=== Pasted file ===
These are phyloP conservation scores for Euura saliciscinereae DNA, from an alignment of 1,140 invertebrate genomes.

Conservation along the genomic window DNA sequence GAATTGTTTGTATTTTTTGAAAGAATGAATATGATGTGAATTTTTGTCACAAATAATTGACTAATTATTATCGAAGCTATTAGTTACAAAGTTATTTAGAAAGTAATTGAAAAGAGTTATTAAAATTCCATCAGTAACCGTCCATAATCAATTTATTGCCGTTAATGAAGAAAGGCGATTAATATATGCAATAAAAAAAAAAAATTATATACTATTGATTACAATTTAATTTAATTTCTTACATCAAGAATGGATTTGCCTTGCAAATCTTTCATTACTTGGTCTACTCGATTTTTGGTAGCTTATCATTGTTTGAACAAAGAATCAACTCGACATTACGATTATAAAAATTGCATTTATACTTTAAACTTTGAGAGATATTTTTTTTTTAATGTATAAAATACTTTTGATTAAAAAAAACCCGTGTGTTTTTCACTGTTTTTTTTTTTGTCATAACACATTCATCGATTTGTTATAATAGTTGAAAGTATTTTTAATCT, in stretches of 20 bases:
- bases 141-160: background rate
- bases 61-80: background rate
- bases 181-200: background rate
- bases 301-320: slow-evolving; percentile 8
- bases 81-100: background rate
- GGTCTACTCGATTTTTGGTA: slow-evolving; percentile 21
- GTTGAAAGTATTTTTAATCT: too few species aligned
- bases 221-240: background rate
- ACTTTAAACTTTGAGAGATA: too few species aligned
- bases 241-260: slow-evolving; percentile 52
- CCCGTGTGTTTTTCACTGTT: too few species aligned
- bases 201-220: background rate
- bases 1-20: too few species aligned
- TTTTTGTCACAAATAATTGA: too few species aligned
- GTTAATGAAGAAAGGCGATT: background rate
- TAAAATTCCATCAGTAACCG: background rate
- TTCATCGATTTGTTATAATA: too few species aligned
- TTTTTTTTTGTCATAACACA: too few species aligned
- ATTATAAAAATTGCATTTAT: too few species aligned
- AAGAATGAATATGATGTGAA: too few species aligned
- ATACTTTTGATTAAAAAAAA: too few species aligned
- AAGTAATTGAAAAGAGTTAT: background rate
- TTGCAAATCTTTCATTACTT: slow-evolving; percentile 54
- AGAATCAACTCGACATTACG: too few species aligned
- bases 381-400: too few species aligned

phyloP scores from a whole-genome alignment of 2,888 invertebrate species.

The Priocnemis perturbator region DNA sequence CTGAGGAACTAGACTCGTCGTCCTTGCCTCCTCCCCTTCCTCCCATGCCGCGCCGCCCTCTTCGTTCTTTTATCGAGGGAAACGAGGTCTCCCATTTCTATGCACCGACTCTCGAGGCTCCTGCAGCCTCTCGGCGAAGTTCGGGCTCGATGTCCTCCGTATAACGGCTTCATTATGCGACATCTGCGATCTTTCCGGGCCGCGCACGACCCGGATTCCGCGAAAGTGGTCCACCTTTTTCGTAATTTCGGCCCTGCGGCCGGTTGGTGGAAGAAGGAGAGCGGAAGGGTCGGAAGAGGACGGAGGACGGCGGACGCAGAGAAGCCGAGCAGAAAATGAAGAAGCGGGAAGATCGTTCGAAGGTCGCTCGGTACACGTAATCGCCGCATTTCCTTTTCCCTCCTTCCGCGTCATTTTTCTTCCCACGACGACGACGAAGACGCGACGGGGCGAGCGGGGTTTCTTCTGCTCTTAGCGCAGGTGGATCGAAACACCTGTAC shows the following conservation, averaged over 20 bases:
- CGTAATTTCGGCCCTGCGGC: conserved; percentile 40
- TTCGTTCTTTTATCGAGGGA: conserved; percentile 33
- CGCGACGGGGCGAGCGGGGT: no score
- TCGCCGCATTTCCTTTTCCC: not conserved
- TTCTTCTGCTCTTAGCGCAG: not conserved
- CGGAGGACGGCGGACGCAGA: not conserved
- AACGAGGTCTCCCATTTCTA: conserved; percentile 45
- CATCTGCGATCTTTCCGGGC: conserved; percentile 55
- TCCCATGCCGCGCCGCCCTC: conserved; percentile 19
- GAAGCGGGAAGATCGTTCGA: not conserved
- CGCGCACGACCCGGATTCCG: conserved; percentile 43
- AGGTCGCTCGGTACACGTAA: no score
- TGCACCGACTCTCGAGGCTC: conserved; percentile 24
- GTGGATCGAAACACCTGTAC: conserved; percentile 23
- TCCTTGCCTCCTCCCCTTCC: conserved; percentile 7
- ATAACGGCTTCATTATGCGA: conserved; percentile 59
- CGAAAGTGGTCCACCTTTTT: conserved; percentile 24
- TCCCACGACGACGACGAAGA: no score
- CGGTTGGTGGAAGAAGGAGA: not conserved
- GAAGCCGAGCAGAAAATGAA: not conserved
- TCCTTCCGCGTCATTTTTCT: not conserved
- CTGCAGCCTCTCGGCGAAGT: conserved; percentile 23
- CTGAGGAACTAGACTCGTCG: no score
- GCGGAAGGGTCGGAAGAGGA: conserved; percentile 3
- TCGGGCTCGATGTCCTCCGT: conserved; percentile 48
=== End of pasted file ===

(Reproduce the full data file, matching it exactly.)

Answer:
These are phyloP conservation scores for Euura saliciscinereae DNA, from an alignment of 1,140 invertebrate genomes.

Conservation along the genomic window DNA sequence GAATTGTTTGTATTTTTTGAAAGAATGAATATGATGTGAATTTTTGTCACAAATAATTGACTAATTATTATCGAAGCTATTAGTTACAAAGTTATTTAGAAAGTAATTGAAAAGAGTTATTAAAATTCCATCAGTAACCGTCCATAATCAATTTATTGCCGTTAATGAAGAAAGGCGATTAATATATGCAATAAAAAAAAAAAATTATATACTATTGATTACAATTTAATTTAATTTCTTACATCAAGAATGGATTTGCCTTGCAAATCTTTCATTACTTGGTCTACTCGATTTTTGGTAGCTTATCATTGTTTGAACAAAGAATCAACTCGACATTACGATTATAAAAATTGCATTTATACTTTAAACTTTGAGAGATATTTTTTTTTTAATGTATAAAATACTTTTGATTAAAAAAAACCCGTGTGTTTTTCACTGTTTTTTTTTTTGTCATAACACATTCATCGATTTGTTATAATAGTTGAAAGTATTTTTAATCT, in stretches of 20 bases:
- bases 141-160: background rate
- bases 61-80: background rate
- bases 181-200: background rate
- bases 301-320: slow-evolving; percentile 8
- bases 81-100: background rate
- GGTCTACTCGATTTTTGGTA: slow-evolving; percentile 21
- GTTGAAAGTATTTTTAATCT: too few species aligned
- bases 221-240: background rate
- ACTTTAAACTTTGAGAGATA: too few species aligned
- bases 241-260: slow-evolving; percentile 52
- CCCGTGTGTTTTTCACTGTT: too few species aligned
- bases 201-220: background rate
- bases 1-20: too few species aligned
- TTTTTGTCACAAATAATTGA: too few species aligned
- GTTAATGAAGAAAGGCGATT: background rate
- TAAAATTCCATCAGTAACCG: background rate
- TTCATCGATTTGTTATAATA: too few species aligned
- TTTTTTTTTGTCATAACACA: too few species aligned
- ATTATAAAAATTGCATTTAT: too few species aligned
- AAGAATGAATATGATGTGAA: too few species aligned
- ATACTTTTGATTAAAAAAAA: too few species aligned
- AAGTAATTGAAAAGAGTTAT: background rate
- TTGCAAATCTTTCATTACTT: slow-evolving; percentile 54
- AGAATCAACTCGACATTACG: too few species aligned
- bases 381-400: too few species aligned

phyloP scores from a whole-genome alignment of 2,888 invertebrate species.

The Priocnemis perturbator region DNA sequence CTGAGGAACTAGACTCGTCGTCCTTGCCTCCTCCCCTTCCTCCCATGCCGCGCCGCCCTCTTCGTTCTTTTATCGAGGGAAACGAGGTCTCCCATTTCTATGCACCGACTCTCGAGGCTCCTGCAGCCTCTCGGCGAAGTTCGGGCTCGATGTCCTCCGTATAACGGCTTCATTATGCGACATCTGCGATCTTTCCGGGCCGCGCACGACCCGGATTCCGCGAAAGTGGTCCACCTTTTTCGTAATTTCGGCCCTGCGGCCGGTTGGTGGAAGAAGGAGAGCGGAAGGGTCGGAAGAGGACGGAGGACGGCGGACGCAGAGAAGCCGAGCAGAAAATGAAGAAGCGGGAAGATCGTTCGAAGGTCGCTCGGTACACGTAATCGCCGCATTTCCTTTTCCCTCCTTCCGCGTCATTTTTCTTCCCACGACGACGACGAAGACGCGACGGGGCGAGCGGGGTTTCTTCTGCTCTTAGCGCAGGTGGATCGAAACACCTGTAC shows the following conservation, averaged over 20 bases:
- CGTAATTTCGGCCCTGCGGC: conserved; percentile 40
- TTCGTTCTTTTATCGAGGGA: conserved; percentile 33
- CGCGACGGGGCGAGCGGGGT: no score
- TCGCCGCATTTCCTTTTCCC: not conserved
- TTCTTCTGCTCTTAGCGCAG: not conserved
- CGGAGGACGGCGGACGCAGA: not conserved
- AACGAGGTCTCCCATTTCTA: conserved; percentile 45
- CATCTGCGATCTTTCCGGGC: conserved; percentile 55
- TCCCATGCCGCGCCGCCCTC: conserved; percentile 19
- GAAGCGGGAAGATCGTTCGA: not conserved
- CGCGCACGACCCGGATTCCG: conserved; percentile 43
- AGGTCGCTCGGTACACGTAA: no score
- TGCACCGACTCTCGAGGCTC: conserved; percentile 24
- GTGGATCGAAACACCTGTAC: conserved; percentile 23
- TCCTTGCCTCCTCCCCTTCC: conserved; percentile 7
- ATAACGGCTTCATTATGCGA: conserved; percentile 59
- CGAAAGTGGTCCACCTTTTT: conserved; percentile 24
- TCCCACGACGACGACGAAGA: no score
- CGGTTGGTGGAAGAAGGAGA: not conserved
- GAAGCCGAGCAGAAAATGAA: not conserved
- TCCTTCCGCGTCATTTTTCT: not conserved
- CTGCAGCCTCTCGGCGAAGT: conserved; percentile 23
- CTGAGGAACTAGACTCGTCG: no score
- GCGGAAGGGTCGGAAGAGGA: conserved; percentile 3
- TCGGGCTCGATGTCCTCCGT: conserved; percentile 48